Over the past few weeks, we’ve highlighted a ton of different ways that Wolfram|Alpha can help you explore and analyze NFL statistics. Neither team has a perfect record at stake in this weekend’s Giants-Patriots Super Bowl, but it still promises to be a tough contest and a typically over-the-top cultural experience—so in our final blog post of the 2011 NFL season, we’d like to suggest a few more useful stat queries, as well as some more unusual ways to use Wolfram|Alpha on Super Bowl Sunday.
First, the stats. The Giants won their regular season clash with the Patriots this year, and with the new game-level history plots we just added to team and player results, you can clearly see that the Giants’ defense put the pressure on Tom Brady that week, holding his passer rating to its lowest point of the season:
If you paid any attention to last weekend’s NFL games, you know that we’re headed for another Patriots versus Giants Super Bowl. We’ll take a closer look at those two teams next week, including prior matchups, head-to-head player comparisons, and performance trends over the past few months. But while we’ve got a slight breather in the NFL schedule, we wanted to show you a few ways you can use Wolfram|Alpha to uncover interesting stats from the 2011 NFL season (and beyond).
The Indianapolis Colts turned from a possible playoff contender to a team just hoping to win a game after quarterback Peyton Manning was ruled out for the year. Manning’s absence was a big reason why the Colts’ offense had a hard time scoring points. This bar graph clearly shows the Colts having the lowest point production since 1993.
Last week we announced our partnership with global sports statistics company STATS LLC and demonstrated how Wolfram|Alpha now allows users to access and compute football statistics using natural language. Since our original announcement, we’ve had a weekend’s worth of exciting playoff games. Miss any of the action? Ask Wolfram|Alpha about last weekend’s NFL games. Wolfram|Alpha not only returns the games and their final scores, but also provides a summary of team statistics leaders (and losers) across all four matchups. More »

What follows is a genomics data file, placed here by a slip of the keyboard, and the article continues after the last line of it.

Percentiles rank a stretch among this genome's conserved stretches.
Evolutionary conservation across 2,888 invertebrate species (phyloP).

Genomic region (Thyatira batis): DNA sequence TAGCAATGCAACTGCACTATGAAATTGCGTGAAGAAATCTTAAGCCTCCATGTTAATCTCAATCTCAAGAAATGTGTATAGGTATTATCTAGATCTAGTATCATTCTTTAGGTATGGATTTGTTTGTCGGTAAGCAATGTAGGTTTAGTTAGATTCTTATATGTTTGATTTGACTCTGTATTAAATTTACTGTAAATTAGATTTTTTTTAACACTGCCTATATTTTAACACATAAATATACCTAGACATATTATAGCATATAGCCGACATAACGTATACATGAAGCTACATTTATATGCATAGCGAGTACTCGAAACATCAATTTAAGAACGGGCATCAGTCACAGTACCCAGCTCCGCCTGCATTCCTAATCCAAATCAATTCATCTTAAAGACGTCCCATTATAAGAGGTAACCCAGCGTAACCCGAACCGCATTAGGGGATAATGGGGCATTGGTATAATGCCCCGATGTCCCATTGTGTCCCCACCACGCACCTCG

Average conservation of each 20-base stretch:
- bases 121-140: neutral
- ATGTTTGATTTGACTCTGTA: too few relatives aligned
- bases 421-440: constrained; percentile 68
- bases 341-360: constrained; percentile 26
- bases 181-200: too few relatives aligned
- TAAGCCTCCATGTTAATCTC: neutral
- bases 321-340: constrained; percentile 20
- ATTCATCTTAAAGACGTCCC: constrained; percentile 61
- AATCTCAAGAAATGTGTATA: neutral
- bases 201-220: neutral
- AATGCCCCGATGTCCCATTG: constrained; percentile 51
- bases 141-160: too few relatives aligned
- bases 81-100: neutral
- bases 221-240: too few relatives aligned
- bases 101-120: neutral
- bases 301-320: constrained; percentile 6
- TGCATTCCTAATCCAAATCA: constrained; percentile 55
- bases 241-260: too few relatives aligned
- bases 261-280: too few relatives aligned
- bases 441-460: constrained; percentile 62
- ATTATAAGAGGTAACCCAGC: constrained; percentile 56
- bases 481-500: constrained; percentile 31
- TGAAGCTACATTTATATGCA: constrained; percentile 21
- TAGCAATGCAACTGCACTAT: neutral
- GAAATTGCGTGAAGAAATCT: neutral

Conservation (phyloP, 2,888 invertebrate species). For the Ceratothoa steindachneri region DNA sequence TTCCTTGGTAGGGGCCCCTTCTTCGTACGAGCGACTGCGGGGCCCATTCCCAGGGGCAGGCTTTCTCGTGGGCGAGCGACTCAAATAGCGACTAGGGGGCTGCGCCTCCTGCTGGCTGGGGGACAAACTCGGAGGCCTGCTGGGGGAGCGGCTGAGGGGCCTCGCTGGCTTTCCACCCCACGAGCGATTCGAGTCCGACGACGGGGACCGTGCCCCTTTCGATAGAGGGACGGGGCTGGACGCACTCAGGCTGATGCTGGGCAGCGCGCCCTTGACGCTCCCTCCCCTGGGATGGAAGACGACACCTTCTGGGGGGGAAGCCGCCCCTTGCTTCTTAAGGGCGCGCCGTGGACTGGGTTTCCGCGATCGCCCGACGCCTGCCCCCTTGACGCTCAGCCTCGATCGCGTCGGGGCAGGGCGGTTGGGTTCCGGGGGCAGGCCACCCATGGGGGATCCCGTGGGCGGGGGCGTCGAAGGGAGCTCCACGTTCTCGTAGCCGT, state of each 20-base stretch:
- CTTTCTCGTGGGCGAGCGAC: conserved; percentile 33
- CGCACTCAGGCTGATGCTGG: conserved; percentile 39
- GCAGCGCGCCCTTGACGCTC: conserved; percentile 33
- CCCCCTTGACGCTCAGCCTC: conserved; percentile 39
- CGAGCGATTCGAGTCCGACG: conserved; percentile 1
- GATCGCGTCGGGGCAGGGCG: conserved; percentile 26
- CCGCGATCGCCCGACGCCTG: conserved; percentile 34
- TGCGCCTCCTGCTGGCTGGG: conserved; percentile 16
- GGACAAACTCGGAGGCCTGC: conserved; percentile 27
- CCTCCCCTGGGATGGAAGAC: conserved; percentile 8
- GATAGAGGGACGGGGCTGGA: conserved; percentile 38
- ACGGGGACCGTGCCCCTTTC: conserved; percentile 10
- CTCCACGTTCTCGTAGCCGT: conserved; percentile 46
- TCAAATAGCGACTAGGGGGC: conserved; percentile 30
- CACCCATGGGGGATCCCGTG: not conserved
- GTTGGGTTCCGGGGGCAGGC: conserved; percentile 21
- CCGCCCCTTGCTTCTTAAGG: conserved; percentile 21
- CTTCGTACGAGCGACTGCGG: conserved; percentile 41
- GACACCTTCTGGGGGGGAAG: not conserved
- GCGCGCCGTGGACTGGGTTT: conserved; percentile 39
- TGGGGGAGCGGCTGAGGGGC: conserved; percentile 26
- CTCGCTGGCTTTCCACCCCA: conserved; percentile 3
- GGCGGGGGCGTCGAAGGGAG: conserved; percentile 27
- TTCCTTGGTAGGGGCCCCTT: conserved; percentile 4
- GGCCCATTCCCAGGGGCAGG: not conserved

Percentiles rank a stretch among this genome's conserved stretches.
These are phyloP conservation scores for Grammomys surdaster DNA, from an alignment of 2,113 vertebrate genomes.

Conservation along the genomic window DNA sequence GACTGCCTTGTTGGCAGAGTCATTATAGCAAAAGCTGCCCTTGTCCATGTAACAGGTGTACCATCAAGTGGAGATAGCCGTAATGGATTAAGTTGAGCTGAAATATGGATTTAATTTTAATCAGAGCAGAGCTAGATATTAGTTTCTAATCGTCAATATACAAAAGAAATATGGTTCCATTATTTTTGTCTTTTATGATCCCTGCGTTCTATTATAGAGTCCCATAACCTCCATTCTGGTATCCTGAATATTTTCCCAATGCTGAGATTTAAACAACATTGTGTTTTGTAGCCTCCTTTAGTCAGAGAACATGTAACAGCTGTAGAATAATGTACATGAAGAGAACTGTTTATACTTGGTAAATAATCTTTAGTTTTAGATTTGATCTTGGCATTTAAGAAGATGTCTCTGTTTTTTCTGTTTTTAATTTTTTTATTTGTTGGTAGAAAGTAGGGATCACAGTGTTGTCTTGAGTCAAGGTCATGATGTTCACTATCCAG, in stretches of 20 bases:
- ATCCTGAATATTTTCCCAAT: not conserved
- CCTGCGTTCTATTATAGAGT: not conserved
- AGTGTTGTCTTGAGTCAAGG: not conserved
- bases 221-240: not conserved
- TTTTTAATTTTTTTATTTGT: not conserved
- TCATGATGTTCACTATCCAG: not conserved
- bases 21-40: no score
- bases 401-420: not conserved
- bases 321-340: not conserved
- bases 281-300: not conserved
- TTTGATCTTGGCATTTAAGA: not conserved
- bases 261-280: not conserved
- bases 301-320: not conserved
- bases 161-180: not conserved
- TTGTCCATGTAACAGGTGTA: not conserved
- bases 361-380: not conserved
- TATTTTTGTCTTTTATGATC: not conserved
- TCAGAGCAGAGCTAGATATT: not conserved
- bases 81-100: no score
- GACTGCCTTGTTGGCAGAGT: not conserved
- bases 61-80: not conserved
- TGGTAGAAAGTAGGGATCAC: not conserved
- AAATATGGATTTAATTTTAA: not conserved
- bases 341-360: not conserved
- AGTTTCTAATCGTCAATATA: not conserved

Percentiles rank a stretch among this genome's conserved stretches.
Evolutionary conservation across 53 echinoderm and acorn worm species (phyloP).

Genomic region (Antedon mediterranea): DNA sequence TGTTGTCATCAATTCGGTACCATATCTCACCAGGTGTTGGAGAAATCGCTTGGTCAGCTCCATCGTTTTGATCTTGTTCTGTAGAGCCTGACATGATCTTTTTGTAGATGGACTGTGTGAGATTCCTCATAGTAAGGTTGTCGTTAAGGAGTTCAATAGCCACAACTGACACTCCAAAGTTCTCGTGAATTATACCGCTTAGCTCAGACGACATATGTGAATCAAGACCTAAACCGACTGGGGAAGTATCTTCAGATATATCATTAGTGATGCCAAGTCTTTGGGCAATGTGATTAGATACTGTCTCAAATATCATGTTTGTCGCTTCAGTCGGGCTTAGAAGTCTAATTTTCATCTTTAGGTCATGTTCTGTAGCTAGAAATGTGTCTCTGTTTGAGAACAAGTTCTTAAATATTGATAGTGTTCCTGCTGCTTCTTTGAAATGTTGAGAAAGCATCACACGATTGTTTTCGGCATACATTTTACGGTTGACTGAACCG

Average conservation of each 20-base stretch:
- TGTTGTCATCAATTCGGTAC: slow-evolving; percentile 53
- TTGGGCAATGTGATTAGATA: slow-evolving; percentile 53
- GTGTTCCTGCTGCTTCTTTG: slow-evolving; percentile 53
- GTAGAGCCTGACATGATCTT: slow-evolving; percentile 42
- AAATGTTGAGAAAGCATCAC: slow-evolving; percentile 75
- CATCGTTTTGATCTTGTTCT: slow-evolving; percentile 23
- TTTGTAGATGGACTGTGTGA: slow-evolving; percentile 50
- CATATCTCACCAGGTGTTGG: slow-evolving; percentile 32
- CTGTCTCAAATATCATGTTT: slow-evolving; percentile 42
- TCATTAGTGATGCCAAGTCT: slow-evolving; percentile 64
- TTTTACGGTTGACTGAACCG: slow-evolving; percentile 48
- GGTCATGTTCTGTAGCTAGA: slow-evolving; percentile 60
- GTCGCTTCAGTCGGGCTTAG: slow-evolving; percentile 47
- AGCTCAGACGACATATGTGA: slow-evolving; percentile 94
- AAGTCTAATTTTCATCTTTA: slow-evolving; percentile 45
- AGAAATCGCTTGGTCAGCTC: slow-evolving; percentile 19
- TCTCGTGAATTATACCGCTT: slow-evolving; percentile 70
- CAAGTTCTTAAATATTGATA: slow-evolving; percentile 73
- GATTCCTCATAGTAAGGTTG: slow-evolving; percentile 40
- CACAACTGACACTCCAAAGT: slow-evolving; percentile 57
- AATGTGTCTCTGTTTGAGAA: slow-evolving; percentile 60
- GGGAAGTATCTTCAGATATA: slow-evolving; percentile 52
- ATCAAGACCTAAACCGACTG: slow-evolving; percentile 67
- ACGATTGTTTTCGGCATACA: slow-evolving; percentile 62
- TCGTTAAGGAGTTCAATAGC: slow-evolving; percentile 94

Since Wolfram|Alpha launched in 2009, we’ve often said that its knowledge base covers what you’d find in a pretty good reference library—and many of the new features we’ve highlighted over the past two and a half years have indeed been very reference-y: global agriculture data, public school statistics, species information, and tons of other socioeconomic, scientific, and mathematical content. Of course, Wolfram|Alpha has always been much more than a mere repository of reference data: we’ve made it possible for people to explore, compare, compute, and interact with all that data in unprecedented ways. More »